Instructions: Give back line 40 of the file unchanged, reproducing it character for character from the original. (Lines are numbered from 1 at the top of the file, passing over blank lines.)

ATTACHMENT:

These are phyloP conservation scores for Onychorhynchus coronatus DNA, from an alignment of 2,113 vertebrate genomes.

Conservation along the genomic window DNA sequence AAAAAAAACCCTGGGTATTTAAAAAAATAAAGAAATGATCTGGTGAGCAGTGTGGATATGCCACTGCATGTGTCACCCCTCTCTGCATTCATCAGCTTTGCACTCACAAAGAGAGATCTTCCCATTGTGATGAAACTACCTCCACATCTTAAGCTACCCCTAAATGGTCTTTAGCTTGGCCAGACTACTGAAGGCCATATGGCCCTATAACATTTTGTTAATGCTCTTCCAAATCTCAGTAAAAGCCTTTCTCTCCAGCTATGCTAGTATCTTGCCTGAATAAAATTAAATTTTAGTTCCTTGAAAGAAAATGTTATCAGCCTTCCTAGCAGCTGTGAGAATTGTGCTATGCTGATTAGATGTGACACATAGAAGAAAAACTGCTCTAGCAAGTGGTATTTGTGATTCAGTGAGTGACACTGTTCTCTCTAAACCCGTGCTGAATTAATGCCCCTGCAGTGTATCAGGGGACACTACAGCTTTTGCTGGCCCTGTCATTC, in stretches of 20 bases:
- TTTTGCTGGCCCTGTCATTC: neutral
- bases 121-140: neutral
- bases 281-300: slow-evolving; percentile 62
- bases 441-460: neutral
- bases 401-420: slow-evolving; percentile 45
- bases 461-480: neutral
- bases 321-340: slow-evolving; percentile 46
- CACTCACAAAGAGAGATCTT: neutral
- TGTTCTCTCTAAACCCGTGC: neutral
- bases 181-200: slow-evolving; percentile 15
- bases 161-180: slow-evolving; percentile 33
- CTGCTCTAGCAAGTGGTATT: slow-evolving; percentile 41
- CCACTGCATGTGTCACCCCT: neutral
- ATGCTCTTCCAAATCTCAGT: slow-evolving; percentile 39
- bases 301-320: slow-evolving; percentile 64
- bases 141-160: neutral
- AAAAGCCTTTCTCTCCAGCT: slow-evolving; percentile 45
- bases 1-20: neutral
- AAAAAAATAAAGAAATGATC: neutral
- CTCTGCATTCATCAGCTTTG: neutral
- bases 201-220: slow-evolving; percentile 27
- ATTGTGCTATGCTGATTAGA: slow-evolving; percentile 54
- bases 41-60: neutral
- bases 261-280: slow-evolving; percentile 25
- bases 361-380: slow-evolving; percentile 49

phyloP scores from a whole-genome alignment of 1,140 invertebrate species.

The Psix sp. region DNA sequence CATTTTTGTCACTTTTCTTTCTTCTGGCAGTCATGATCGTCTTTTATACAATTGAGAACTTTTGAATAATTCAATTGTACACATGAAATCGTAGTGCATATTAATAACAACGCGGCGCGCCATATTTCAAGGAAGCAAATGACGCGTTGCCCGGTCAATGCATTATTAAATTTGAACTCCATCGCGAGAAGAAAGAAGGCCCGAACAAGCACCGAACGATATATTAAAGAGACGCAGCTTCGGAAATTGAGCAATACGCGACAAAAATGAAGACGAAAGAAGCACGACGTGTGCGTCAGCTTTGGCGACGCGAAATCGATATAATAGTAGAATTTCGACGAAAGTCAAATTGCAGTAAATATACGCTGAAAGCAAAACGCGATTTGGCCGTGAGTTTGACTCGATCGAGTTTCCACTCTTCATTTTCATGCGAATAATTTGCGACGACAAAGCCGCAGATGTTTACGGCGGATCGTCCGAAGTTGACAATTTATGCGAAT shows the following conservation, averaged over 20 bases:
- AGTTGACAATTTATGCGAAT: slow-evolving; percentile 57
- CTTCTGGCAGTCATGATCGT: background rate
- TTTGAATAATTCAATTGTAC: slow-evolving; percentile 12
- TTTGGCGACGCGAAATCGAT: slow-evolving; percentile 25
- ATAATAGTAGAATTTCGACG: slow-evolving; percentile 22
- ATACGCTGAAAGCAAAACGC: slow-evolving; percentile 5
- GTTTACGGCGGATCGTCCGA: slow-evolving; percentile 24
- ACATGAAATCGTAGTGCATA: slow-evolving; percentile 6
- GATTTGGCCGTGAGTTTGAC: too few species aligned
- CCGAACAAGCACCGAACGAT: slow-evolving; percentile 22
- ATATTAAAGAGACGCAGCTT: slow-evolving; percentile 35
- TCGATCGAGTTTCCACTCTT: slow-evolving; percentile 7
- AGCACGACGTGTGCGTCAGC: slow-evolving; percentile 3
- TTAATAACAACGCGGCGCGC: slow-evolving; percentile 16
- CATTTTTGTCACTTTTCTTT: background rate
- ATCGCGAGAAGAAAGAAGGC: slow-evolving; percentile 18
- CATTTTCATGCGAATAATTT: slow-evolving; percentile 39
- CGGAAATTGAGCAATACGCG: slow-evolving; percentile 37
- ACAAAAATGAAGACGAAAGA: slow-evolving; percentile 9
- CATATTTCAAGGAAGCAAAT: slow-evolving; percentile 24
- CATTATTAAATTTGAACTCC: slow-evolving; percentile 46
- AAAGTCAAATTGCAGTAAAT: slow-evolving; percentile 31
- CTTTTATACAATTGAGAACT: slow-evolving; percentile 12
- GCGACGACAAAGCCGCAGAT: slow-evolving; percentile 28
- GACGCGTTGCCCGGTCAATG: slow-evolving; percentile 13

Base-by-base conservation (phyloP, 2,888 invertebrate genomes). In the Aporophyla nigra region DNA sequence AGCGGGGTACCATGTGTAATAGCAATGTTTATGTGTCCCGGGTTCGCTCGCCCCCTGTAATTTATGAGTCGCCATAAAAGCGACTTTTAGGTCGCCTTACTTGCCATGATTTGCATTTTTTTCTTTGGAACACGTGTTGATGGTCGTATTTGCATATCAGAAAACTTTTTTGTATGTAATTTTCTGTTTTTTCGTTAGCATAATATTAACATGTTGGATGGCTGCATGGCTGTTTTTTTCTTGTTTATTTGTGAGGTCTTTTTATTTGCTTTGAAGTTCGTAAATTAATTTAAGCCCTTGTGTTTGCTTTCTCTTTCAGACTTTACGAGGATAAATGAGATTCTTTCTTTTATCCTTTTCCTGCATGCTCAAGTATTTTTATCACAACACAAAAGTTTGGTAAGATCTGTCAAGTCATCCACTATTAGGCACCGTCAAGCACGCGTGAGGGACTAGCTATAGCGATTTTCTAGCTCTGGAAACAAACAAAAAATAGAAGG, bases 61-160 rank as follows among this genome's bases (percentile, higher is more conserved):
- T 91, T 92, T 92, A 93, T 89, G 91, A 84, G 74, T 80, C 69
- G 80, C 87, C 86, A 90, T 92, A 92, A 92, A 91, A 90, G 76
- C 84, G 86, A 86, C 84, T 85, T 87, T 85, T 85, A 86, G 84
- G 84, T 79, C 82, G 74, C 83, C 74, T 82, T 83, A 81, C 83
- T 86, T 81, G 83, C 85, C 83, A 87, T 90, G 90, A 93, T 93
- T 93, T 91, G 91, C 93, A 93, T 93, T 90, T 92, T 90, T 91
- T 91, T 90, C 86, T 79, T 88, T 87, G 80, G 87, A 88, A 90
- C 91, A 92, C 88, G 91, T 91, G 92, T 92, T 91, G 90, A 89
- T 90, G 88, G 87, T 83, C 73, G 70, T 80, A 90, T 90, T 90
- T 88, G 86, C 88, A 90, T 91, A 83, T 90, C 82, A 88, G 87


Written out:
- ATATTAAAGAGACGCAGCTT: slow-evolving; percentile 35